Breast Cancer Awareness Calls for Cardiovascular Awareness
Women who overcome breast cancer have every reason to celebrate. But a heart filled with joy may also be a heart damaged by life-saving cancer therapies, a growing body of research shows.
"Most breast cancer therapies today - including new treatments still under development - increase long-term risk of cardiovascular disease," said Lee W. Jones, Ph.D., an exercise physiologist and assistant professor in the Department of Surgery at Duke University Medical Center, Durham, NC. "We don't know exactly how large the added risk is, but we believe it's substantial. Recent gains in breast-cancer-specific survival could be markedly diminished by an increase in the long-term risk of cardiovascular death."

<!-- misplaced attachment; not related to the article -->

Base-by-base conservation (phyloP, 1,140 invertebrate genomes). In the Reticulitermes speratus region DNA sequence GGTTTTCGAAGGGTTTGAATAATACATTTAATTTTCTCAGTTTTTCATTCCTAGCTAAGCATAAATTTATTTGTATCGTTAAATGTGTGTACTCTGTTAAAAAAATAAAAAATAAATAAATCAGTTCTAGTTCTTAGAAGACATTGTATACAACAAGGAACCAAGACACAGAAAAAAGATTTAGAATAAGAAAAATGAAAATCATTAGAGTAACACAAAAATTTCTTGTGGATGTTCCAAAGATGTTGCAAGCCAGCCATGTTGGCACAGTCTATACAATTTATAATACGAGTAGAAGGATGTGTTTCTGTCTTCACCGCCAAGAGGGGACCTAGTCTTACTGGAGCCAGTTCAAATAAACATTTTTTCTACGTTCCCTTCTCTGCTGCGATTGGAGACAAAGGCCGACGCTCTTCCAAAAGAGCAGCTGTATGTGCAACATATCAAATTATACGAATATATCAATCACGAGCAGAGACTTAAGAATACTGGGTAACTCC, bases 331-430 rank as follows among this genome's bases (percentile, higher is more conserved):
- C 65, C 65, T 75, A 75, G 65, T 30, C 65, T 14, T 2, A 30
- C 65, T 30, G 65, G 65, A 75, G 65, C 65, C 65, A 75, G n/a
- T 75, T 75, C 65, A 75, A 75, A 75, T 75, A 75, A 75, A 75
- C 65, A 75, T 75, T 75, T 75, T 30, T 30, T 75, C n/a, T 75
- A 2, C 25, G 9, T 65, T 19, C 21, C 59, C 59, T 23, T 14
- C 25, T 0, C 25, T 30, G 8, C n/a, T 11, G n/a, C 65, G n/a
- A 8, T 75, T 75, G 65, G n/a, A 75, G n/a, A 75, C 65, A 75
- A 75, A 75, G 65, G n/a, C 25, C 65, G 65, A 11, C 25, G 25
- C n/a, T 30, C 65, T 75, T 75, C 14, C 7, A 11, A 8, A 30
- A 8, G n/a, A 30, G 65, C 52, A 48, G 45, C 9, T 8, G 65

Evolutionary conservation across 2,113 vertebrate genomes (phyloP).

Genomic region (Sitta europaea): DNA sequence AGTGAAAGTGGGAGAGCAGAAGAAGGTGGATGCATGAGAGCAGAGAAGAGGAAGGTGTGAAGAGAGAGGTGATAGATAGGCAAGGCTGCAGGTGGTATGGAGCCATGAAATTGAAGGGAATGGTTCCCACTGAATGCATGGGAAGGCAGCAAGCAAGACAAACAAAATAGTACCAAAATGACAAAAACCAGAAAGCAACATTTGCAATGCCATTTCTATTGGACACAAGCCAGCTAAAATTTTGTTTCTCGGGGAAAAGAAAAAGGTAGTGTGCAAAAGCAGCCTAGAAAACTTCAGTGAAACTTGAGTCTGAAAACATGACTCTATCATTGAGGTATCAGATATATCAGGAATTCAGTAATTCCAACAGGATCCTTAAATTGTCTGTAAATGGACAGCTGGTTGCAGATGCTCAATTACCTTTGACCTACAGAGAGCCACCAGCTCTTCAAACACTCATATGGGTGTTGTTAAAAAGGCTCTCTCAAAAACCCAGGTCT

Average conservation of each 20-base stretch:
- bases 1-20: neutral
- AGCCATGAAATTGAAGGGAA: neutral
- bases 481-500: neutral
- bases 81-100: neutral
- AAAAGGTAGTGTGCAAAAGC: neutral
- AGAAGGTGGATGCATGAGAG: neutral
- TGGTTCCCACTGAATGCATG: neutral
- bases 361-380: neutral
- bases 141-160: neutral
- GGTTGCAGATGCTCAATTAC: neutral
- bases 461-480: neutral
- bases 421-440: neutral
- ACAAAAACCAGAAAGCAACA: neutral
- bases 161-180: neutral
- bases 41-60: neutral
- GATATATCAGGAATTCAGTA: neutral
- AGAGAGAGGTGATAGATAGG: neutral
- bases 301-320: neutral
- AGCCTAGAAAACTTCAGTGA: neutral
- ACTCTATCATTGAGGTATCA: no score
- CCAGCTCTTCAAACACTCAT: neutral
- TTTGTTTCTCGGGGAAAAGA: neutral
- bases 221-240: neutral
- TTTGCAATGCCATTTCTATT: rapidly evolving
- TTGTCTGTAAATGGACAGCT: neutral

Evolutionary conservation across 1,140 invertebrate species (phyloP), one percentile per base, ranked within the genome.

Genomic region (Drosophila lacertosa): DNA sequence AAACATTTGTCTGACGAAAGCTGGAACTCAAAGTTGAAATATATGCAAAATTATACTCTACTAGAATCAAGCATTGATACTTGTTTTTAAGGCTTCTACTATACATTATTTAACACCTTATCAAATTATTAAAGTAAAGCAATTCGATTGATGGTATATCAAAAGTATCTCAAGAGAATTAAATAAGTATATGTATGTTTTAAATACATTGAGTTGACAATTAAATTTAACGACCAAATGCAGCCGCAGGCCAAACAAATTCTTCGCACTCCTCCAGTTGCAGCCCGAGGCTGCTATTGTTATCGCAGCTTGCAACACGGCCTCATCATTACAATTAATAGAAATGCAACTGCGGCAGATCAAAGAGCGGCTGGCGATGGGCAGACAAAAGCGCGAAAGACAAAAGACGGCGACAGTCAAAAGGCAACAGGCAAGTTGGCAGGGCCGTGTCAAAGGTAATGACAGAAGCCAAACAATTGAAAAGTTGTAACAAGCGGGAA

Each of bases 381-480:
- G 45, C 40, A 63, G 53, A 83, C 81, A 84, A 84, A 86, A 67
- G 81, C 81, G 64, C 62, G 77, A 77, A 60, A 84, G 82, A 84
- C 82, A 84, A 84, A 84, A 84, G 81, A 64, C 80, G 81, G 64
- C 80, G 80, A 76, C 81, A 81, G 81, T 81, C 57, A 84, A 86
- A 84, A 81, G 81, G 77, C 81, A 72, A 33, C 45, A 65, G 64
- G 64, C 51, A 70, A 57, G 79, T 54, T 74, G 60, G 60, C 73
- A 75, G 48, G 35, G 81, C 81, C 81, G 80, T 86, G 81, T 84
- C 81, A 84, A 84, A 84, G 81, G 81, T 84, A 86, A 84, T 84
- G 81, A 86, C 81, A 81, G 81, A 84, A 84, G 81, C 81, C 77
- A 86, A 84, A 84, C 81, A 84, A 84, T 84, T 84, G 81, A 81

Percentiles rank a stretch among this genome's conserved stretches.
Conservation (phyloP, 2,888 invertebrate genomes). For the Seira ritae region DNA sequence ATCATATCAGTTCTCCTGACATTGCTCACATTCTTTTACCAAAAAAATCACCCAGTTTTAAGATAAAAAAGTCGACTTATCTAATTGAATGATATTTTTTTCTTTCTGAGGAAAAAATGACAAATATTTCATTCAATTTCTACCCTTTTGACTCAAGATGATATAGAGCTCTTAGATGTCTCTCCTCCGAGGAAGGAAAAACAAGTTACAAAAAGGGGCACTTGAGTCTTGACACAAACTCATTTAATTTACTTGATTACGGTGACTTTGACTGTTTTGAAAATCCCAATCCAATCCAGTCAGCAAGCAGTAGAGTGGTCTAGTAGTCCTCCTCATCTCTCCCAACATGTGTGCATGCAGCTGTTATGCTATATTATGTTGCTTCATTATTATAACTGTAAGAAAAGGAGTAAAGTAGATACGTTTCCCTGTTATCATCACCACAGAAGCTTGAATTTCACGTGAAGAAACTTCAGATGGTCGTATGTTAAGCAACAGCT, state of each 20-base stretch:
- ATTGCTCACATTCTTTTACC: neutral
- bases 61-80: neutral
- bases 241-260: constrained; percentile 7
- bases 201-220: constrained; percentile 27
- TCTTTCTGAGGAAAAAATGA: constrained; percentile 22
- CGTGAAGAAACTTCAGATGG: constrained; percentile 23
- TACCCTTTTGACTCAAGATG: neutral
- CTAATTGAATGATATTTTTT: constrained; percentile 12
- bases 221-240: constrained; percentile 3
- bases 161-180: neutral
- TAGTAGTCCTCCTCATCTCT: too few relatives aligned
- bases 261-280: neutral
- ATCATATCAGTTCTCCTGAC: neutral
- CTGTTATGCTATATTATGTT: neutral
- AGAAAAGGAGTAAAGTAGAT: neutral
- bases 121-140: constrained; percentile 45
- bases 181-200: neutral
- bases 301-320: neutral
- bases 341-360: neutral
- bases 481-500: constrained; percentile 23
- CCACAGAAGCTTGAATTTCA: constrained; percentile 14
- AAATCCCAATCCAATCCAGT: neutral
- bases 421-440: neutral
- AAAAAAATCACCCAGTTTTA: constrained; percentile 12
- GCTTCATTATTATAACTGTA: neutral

In an article published in the Journal of the American College of Cardiology, Jones and his colleagues call for taking the long view in breast cancer therapy-focusing not just on the immediate cancer threat but also on long-term cardiovascular health.
"There are millions of American women living with breast cancer," said Pamela S. Douglas, M.D., chief of cardiology at Duke and a co-author of the JACC paper. "It's important that they don't squander their second lease on life."